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Jefferson's "point" in the Declaration of Independence is that the British, through their actions, have broken the social contract that legitimizes government. Therefore, the colonists are justified in declaring their independence and taking their place alongside other nations. In order to defend this argument, he proceeds through a long list of grievances. These are notable because they are directed at King George III rather than Parliament. Some of the most damning charges include the following:

  • The king had refused to approve laws passed by colonial legislatures.
  • The king dissolved colonial assemblies.
  • The king kept standing armies in the colonies, a violation of an age-old English tradition.
  • The king approved, and attempted to enforce, taxation without representation.

In addition to these charges, Jefferson leveled what would have been read as the final straw for the colonists: The king had encouraged both Native Americans and enslaved African Americans to rise up in revolt against the Revolutionaries. These charges were intended to demonstrate to a "candid world" that the colonies were justified in severing their political ties with Great Britain.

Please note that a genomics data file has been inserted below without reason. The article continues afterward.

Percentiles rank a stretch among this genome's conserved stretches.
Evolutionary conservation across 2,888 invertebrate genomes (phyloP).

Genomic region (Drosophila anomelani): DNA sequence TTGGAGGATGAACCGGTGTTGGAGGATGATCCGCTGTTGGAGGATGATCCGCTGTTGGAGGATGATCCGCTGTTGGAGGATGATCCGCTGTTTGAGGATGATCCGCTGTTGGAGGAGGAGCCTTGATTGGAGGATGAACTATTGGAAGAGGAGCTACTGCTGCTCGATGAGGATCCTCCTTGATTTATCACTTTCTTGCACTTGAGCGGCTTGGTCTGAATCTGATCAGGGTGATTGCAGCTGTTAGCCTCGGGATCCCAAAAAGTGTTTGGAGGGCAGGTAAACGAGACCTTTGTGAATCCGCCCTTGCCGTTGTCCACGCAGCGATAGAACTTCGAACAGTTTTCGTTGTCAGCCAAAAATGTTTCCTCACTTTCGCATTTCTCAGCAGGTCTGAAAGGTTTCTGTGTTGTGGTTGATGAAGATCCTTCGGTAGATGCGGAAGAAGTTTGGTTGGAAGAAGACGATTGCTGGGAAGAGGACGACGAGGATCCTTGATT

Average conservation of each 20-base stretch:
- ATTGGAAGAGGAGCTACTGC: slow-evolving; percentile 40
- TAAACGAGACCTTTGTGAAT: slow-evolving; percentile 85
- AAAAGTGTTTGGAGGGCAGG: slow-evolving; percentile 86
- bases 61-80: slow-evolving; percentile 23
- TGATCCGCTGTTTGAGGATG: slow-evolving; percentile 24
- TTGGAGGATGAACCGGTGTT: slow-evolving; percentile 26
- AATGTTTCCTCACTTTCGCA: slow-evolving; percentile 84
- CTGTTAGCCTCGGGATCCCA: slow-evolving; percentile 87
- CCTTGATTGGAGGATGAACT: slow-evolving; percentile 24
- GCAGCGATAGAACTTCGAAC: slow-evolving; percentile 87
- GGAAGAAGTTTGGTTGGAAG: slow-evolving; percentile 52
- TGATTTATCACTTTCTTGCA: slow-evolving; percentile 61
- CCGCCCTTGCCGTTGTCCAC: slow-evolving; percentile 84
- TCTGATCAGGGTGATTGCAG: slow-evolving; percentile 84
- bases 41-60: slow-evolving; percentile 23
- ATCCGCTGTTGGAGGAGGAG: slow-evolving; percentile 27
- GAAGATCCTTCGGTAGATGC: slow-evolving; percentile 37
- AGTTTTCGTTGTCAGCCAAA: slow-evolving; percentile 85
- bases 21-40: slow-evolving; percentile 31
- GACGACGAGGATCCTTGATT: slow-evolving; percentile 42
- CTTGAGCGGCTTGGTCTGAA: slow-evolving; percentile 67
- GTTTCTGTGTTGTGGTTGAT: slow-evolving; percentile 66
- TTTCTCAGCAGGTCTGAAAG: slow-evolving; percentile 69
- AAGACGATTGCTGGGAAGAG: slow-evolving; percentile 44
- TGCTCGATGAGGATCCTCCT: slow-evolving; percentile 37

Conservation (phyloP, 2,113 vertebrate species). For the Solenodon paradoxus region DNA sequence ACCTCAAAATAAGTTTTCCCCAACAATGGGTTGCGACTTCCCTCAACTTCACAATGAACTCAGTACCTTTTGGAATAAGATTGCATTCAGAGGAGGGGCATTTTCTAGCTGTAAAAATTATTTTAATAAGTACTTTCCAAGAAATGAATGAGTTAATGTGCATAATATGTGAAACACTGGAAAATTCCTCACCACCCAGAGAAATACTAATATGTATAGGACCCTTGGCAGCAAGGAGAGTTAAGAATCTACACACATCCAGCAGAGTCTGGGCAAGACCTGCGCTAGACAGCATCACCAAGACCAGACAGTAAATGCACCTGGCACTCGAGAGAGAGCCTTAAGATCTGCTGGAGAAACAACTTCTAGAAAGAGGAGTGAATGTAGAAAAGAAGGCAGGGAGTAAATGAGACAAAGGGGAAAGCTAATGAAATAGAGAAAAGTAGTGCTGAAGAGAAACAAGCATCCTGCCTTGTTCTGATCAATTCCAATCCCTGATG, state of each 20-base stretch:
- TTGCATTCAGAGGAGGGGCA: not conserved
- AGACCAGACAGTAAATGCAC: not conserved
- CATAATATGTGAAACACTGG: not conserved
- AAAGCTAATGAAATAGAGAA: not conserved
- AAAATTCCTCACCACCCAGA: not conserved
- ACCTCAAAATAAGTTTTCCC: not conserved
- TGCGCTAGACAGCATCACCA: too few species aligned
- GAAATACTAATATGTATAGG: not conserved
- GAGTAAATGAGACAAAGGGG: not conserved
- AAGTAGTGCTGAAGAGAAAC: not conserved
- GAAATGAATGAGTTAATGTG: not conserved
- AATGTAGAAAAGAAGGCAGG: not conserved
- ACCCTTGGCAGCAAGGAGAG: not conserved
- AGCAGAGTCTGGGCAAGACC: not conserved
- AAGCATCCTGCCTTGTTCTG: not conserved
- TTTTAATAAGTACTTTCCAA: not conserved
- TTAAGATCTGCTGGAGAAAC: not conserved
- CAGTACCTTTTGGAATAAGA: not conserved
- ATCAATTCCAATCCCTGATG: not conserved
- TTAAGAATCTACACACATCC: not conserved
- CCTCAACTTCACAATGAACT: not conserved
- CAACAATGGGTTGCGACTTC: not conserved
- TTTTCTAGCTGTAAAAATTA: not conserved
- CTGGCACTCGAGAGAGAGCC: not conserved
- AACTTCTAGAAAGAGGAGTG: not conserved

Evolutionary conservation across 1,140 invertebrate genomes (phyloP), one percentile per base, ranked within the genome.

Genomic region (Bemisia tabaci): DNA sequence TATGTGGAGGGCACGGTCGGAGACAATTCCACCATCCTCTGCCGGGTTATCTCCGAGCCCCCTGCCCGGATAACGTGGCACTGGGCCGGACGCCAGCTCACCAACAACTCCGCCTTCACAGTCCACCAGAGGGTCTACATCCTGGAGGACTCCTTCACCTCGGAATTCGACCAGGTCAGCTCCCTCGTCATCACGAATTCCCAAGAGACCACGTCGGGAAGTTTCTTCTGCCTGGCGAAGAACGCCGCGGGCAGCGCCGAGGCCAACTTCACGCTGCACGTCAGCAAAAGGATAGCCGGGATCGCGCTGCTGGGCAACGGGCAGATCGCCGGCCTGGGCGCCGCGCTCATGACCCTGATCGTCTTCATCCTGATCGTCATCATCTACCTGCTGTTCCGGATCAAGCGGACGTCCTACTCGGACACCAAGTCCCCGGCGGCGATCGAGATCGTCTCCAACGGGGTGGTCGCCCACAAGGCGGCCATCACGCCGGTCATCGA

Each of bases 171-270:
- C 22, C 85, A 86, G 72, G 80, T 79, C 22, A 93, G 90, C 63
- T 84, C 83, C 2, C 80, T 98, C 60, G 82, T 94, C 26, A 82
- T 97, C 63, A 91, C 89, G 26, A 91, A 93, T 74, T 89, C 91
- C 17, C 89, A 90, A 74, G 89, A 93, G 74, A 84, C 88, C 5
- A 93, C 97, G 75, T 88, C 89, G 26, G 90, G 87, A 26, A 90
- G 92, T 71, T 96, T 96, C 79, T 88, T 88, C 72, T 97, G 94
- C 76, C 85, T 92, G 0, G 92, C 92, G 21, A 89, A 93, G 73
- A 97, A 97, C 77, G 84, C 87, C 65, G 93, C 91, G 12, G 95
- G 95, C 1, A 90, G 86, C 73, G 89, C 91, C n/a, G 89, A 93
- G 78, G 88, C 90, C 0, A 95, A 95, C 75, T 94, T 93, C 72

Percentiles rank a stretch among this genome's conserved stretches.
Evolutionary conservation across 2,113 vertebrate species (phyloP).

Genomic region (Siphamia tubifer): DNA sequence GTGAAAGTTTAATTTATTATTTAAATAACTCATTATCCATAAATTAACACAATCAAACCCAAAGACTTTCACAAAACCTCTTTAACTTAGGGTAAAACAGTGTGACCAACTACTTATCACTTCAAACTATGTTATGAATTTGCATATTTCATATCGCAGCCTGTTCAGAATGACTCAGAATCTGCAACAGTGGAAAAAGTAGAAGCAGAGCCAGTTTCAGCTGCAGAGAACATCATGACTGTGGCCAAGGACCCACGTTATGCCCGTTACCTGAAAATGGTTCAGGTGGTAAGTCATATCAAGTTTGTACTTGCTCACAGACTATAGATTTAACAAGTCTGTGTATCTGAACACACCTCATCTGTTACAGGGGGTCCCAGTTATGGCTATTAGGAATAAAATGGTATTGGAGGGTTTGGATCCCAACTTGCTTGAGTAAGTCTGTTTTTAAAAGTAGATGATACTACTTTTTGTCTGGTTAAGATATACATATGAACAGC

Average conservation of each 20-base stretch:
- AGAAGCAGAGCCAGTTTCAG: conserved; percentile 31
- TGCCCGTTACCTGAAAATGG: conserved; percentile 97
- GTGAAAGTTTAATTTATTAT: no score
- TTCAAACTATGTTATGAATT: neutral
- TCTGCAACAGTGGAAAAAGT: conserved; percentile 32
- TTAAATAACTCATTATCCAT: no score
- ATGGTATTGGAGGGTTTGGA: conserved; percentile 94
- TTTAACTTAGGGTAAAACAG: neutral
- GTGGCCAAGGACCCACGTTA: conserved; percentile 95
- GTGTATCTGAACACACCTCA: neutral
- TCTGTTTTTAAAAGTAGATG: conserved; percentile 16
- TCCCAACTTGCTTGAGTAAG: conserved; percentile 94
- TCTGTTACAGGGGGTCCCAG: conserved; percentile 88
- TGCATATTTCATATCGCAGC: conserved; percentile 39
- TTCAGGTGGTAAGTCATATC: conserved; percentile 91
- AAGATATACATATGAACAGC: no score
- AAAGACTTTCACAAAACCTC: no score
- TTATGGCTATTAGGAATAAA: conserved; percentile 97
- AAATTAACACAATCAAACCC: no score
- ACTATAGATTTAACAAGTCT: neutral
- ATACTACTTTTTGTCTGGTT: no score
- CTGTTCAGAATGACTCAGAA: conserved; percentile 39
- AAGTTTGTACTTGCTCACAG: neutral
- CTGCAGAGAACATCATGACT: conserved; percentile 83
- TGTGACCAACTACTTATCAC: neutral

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Thomas Jefferson's main point in the Declaration of Independence is that King George is a tyrant and that is reason enough for the colonies to declare their independence from him. Jefferson sets about proving this argument in two ways. He begins the document with a philosophical argument that citizens have the right to a government that respects and protects their natural freedoms and liberties. He borrows a lot of this from the enlightenment philosophers of the 17th and 18th centuries, most notably John Locke. These notions of freedom and self-determination would have been familiar in the intellectual circles of the time. Jefferson contends that if a government will not fulfill its end of this bargain, then the people have a duty to replace it with one that will.